Arthritis is the medical word for irritation or inflammation involving a joint, and it is one of the most common chronic medical conditions in the world. According to recent data from the US Centers for Disease Control, 54.5 million adults in the United States (22.7%) have been diagnosed with some form of arthritis by a medical professional (1).
If you have been diagnosed with arthritis, trying to understand what exactly is causing it, and the difference between various types of arthritis can be overwhelming.
In this article, we will review the causes and associated symptoms of two of the most common forms of arthritis: osteoarthritis (OA) and rheumatoid arthritis (RA).
What Are Some Causes of Osteoarthritis?
OA is the most common cause of arthritis in people around the world.
Due to the natural wear and tear that occurs in our joints from ordinary activities of everyday life. As we and our joints age, a cascade of changes take place within the joint (2).
The protective cartilage can wear down and become dried out, leading to damage to the underlying bone. This bone underlying the cartilage can then become weaker and develop cysts. As the joint degenerates, ligaments associated with the joint can undergo degeneration as well. Also, bone spurs (also known as osteophytes) may form around the joint over time.
Characteristic Symptoms of Osteoarthritis
Both OA and RA are diseases that cause pain and discomfort associated with certain joints throughout the body.
Some of the characteristics of OA:
- usually begins later in life (degenerative process)
- affects weight-bearing joints (knees and hips) most commonly
- usually affects joints asymmetrically (e.g., although both hips may experience OA, it’s typical for one to become symptomatic first or is more severe)
- patients with OA are most likely to experience the worst symptoms at the end of the day, after an extended amount of time spent on their feet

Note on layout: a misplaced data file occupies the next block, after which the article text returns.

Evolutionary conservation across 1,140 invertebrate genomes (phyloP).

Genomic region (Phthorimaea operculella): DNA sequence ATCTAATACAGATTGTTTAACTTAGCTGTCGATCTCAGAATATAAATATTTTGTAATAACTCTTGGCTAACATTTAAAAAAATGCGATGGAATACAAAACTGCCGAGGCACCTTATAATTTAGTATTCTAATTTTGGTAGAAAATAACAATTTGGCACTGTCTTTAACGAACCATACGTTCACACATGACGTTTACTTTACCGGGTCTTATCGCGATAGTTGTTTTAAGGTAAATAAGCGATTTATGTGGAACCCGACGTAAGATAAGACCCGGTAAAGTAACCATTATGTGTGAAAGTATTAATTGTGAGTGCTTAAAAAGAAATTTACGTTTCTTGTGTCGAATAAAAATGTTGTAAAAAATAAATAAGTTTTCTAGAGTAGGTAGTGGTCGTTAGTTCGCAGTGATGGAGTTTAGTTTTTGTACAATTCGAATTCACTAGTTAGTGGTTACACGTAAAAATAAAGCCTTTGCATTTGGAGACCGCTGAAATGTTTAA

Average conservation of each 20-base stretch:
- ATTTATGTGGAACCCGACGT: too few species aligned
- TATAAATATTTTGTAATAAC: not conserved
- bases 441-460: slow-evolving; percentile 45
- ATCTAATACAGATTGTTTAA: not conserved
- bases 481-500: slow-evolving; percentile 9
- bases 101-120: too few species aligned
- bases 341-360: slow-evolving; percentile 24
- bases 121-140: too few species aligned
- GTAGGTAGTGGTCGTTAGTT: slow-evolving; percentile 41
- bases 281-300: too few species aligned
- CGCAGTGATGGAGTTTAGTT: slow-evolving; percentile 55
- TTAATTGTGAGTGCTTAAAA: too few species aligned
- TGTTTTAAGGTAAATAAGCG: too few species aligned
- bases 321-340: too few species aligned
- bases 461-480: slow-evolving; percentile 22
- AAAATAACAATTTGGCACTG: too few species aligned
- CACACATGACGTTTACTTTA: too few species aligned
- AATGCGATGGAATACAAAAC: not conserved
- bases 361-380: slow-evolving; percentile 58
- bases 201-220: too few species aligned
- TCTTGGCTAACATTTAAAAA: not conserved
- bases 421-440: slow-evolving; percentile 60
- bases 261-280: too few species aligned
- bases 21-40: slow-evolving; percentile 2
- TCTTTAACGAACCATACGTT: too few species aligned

What Are Some Causes of Rheumatoid Arthritis?
Rather than a degenerative process like OA, RA is caused by an autoimmune process. This means that RA is caused by the body’s own immune system incorrectly recognizing part of a joint as ‘bad’ or pathologic and attacking it.
Most researchers agree that RA develops as a result of an autoimmune attack against the joint space lining, or synovium (3). This attack causes swelling and inflammation in the joint space, which eventually leads to the breakdown of the synovium lining the joints and affects the tendons and ligaments associated with the joints.
Characteristic Symptoms of Rheumatoid Arthritis
Because RA is an autoimmune condition, some unique characteristics are specific to RA and less likely to be present in OA:
- affects non-weight-bearing joints, such as the hands, wrists, elbows, and usually involves both sides symmetrically
- affected joints are significantly swollen, tender to the touch, and warm (due to the significant inflammation
- may affect areas outside the joints (RA can affect the eyes, heart, kidneys, etc.)
- patients usually complain of significant morning stiffness which may even improve throughout the day
Both OA and RA are two common forms of arthritis that affect millions of Americans every year. Although the symptoms they cause can be similar, OA and RA are two different diseases that cause joint damage in different ways.
Careful attention to your symptoms may help to determine which type of arthritis is affecting your joints.
1. Barbour KE, Helmick CG, Boring M, Brady TJ. Vital Signs: Prevalence of Doctor-Diagnosed Arthritis and Arthritis-Attributable Activity Limitation — United States, 2013–2015. MMWR Morb Mortal Wkly Rep. 2017;66(9):246-253.
2. Man GS, Mologhianu G. Osteoarthritis pathogenesis – a complex process that involves the entire joint. J Med Life. 2014;7(1):37-41.
3. Guo Q, Wang Y, Xu D, Nossent J, Pavlos NJ, Xu J. Rheumatoid arthritis: Pathological mechanisms and modern pharmacologic therapies. Bone Res. 2018;6(1).